In September 1942 he was remustered as a Flight Sergeant but a plane crash rendered him unfit for operational duties and he returned to 456 Squadron. In early 1943 he joined 617 Squadron for special duties. 617 Squadron were the Dam Busters and Nobby flew with the Lancasters during test drops of their bombs. On the night of 16/17 May 1943 617 Squadron attacked the Mohne and Eder dams causing considerable damage in Germanyís industrial centres in the Ruhr valley. Nobby Blundellís role was to redesign the undercarriage of the Lancaster so it was able to carry the drum type bombs.

In November 1943 he was posted to 463 Squadron which was based at Waddington in England as a Sergeant Engine Fitter. He was Mentioned in Despatches for his work during the D-Day operations in June 1944 and in October 1944 Blundell was sent to Russia to service Lancaster bombers attempting to sink the German raider, Tirpitz.

After the war he ran a motor engineering business in Sydney until he retired in 1974 to live in Dubbo. He self-published five books on 467 and 463 Squadrons and was awarded a Medal in the Order of Australia (OAM) in 1995 for services to war veterans. He later moved to Cairns but died in Hervey Bay, Queensland on 13 September 2003.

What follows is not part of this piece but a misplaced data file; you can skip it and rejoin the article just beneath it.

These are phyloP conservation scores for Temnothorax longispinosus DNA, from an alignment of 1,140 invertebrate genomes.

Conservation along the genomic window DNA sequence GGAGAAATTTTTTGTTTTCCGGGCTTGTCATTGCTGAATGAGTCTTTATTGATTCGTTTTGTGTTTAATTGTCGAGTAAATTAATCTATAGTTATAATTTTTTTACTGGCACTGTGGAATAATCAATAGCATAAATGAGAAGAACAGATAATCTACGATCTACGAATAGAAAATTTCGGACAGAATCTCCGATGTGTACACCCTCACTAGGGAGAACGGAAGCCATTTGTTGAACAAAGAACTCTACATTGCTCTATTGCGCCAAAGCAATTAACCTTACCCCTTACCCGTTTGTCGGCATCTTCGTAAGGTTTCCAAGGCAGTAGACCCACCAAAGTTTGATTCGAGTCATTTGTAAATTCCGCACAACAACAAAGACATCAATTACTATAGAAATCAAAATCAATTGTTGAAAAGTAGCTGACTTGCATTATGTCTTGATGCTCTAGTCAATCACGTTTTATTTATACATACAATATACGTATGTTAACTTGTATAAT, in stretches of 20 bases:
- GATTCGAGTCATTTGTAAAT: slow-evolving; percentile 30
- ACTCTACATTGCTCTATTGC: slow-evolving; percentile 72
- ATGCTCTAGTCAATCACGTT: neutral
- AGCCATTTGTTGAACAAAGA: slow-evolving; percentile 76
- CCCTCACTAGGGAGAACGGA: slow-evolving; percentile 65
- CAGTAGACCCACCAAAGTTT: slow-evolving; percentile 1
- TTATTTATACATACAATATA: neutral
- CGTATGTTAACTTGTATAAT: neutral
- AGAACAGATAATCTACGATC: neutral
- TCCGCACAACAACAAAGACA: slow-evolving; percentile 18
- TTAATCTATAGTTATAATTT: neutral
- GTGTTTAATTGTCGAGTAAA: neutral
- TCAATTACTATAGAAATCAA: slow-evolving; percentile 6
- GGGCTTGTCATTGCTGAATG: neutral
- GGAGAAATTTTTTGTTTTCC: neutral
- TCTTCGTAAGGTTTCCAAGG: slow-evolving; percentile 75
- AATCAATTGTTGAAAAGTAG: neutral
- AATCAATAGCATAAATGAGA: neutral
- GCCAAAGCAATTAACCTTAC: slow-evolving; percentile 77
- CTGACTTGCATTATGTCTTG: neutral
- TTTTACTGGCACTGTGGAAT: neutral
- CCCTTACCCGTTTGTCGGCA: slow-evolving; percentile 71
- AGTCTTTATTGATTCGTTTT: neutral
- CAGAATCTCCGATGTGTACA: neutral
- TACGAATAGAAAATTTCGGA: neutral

Flt.Sgt. Philip Moore 617 Sqd. (d.15th/16th Sep 1943)

My uncle Philip Moore was the Flight Engineer who flew with pilot Ralph Allsebrook, DSO DFC in Lancaster EE130, which was shot down by flak on the Dortmund Ems canal raid in September 1943. The crew had formerly been with 49 Squadron and had volunteered to join 617 in June 1943 to replace those lost on the Dams raid.
Karen Moore



W/O. J. J. "Paddy" Blanche 227 Squadron

Lancaster mid-upper gunner Paddy Blanche was from Northern Ireland. Having completed a tour of operations in N Africa, he joined 83 Pathfinder Squadron in 1944 before transferring in June 1944 to 617 (Dambusters) Squadron. Subsequently Paddy served in 227 squadron and was discharged on 12th December 1945. He died in London in the 1970s. Part of his service is recorded by Clayton Moore in his book Lancaster Valour




George Stephenson 619 Sqdn.

George Stephenson was a navigator who survived the war. He may have been with 619, 617 or 83 Squadrons. We know he was at Woodhall and at Wyton. He completed his service, we believe, as a navigator instructor, possibly in Canada. If you have any information about George please contact me.

Des Evans



F/Sgt. Charles Smith "Chick" Cook 617 Sqdn. (d.27th Nov 1943)